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Problems with '99 Taurus idle speed

07-13-2007, 03:02 PM
i have a 1999 ford taurus sedan that lately is driving me crazy...

i just fixed a leak in the radiator tubes so i dont know if that affects what im talking about now

when i bring the car to a complete stop then let go of the breaks... the car goes a lot faster at idle speed than normal, as a matter of fact the speed increases. i checked on it with a computer to see what the problem was and it said it was the idle air control valve, which i already ordered and will be putting it on tomorrow...

anyone know if that really might be the problem? or might something else be causing it too... its driving me insane.

as a matter of fact... i've had to put the car in neutral several times to make it slow down because the breaks get way too heavy... and its shut off a couple times when i've put it back on drive...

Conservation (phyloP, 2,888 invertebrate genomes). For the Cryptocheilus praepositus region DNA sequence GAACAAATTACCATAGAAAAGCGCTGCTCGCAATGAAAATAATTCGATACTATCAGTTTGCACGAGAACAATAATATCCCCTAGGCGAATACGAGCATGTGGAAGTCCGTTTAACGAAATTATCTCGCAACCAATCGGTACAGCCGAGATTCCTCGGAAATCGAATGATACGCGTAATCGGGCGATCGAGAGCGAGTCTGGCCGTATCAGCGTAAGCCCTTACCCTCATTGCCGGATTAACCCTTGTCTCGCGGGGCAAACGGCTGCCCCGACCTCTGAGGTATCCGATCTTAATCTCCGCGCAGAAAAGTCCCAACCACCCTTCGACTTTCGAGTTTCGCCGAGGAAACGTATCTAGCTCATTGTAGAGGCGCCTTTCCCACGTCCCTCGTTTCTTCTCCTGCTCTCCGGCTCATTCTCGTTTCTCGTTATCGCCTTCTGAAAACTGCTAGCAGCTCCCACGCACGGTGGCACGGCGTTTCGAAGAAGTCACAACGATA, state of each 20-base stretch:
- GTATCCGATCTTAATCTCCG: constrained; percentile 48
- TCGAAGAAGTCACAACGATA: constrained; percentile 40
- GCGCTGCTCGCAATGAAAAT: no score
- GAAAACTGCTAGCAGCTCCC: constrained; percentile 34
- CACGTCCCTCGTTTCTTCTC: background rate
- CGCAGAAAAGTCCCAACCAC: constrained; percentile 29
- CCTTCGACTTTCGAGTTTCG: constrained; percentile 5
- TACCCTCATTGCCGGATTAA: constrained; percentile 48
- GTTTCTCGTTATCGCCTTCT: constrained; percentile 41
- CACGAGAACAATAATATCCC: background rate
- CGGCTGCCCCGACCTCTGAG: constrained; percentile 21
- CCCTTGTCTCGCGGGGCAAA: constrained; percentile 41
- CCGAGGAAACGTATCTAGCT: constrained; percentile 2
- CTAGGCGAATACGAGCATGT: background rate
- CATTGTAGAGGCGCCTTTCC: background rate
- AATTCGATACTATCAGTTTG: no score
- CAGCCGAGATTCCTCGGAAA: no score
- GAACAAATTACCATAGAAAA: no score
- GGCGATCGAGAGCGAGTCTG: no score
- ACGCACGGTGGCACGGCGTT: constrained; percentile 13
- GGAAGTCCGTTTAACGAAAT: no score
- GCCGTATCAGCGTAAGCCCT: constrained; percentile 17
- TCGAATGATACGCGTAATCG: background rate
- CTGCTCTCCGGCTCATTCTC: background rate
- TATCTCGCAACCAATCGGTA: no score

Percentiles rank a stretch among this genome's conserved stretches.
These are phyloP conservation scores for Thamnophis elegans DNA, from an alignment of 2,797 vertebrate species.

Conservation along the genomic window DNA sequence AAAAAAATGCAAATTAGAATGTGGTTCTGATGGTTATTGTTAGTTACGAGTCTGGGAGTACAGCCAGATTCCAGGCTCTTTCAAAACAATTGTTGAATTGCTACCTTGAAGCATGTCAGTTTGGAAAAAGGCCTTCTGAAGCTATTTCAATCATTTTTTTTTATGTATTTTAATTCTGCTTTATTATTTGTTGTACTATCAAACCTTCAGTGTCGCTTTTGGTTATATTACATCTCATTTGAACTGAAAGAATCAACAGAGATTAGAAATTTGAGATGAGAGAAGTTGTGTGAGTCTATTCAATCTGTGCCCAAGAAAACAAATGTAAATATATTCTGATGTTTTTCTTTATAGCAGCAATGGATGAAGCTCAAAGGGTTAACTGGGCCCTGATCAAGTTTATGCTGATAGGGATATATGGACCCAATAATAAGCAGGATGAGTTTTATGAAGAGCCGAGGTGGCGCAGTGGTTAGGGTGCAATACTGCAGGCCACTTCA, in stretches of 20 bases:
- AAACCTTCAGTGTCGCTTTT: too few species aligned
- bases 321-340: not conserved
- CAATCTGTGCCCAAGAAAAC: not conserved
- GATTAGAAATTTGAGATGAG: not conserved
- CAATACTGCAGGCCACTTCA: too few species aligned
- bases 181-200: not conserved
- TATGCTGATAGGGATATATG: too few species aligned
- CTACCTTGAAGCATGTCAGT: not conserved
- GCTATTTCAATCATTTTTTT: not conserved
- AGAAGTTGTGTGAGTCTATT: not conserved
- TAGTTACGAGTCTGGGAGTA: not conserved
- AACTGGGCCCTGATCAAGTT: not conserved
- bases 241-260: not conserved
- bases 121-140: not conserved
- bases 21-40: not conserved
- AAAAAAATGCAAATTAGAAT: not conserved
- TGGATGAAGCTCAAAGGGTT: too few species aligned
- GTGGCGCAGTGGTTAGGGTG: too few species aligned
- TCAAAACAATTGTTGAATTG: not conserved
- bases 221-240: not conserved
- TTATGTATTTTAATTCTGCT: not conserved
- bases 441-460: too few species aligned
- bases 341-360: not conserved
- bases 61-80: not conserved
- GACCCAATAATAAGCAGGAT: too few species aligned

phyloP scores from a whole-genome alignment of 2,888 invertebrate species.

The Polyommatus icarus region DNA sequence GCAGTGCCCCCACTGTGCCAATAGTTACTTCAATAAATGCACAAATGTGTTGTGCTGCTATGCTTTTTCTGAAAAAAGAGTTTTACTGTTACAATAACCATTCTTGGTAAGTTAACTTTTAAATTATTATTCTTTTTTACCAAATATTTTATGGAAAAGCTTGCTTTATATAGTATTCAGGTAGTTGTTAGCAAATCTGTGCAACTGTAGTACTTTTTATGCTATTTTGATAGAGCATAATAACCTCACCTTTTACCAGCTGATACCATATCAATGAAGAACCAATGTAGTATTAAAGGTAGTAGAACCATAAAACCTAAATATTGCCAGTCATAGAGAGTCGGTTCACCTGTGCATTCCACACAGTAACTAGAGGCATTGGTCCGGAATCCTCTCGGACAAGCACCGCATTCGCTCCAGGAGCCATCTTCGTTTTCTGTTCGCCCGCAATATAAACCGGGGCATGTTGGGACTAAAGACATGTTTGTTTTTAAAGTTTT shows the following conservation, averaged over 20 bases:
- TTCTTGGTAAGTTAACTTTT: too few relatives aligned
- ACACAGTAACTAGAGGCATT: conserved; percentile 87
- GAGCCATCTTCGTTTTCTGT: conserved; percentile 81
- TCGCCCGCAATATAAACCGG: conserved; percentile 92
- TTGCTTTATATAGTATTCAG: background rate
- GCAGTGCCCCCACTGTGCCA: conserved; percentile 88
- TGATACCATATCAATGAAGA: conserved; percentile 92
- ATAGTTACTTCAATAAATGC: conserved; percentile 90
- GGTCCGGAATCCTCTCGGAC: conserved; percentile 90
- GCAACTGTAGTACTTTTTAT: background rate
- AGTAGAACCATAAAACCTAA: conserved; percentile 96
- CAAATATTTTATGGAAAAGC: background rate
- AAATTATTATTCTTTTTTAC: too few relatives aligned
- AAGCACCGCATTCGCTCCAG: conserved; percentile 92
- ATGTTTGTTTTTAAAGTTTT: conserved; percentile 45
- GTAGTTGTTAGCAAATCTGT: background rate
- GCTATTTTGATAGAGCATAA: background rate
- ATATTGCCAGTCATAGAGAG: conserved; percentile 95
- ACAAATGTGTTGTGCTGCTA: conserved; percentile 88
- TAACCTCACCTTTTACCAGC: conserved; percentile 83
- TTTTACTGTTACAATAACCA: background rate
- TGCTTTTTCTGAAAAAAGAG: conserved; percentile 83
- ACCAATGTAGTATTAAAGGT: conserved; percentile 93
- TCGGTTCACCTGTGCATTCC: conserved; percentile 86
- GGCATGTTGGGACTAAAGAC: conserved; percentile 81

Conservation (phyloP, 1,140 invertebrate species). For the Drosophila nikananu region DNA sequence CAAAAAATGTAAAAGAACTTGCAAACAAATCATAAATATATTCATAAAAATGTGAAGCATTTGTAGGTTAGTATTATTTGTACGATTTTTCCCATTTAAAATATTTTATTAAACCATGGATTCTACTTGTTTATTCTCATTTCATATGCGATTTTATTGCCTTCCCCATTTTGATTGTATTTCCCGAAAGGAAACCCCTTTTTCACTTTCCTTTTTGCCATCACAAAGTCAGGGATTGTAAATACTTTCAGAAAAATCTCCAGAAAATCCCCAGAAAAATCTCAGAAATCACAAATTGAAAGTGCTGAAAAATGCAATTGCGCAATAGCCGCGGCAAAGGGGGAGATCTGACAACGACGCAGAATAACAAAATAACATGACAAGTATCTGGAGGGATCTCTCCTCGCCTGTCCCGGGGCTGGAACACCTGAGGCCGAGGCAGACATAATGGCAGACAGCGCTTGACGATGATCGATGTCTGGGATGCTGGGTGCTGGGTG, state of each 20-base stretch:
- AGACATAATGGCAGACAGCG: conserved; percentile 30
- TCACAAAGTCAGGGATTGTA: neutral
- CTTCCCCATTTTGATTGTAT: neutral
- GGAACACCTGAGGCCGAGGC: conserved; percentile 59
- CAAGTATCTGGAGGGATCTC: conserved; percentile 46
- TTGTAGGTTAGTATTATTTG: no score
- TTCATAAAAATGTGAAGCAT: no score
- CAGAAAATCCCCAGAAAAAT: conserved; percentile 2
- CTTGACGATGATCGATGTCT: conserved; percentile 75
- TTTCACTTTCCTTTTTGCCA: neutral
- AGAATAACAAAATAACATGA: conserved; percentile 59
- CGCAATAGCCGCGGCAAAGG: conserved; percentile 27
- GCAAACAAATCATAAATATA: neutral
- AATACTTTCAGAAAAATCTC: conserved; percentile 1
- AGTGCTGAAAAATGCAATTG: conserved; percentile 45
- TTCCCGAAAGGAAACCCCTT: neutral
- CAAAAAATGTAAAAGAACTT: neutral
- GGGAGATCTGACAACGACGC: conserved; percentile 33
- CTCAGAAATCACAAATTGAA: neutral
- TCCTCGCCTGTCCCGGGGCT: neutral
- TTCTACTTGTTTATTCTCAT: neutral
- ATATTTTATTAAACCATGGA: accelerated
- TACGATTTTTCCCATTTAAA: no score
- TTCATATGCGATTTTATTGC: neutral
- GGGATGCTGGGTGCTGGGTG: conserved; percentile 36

any suggestions please?

07-13-2007, 05:07 PM
Since the increase/decrease in RPM's is so profound believe you're on the right track with the Idle Air Control valve. If yours has a mass air flow sensor clean it and new PCV valve and new grommet runs five or six bucks. Do a search for cleaning MAFS and do not touch the wires with anything because they are britle and cost $130.

07-14-2007, 12:15 AM
Idle air control valves are a known problem on these vehicles. You can try cleaning the old one with carb cleaner. Also clean all the orifices from the IAC valve into the throttle body. Clean the throttle plate too. Just make sure you don't get carb cleaner into the electrical portions of the IAC.

07-14-2007, 04:45 AM
Good info on how the IAC works.
Check Idle Control Valve (IAC) Motor Operation
The purpose of the Idle Control Valve (IAC) valve assembly is to control engine idle speed, while preventing stalls due to changes in engine load. The IAC valve, mounted in the throttle body, controls bypass air around the throttle valve.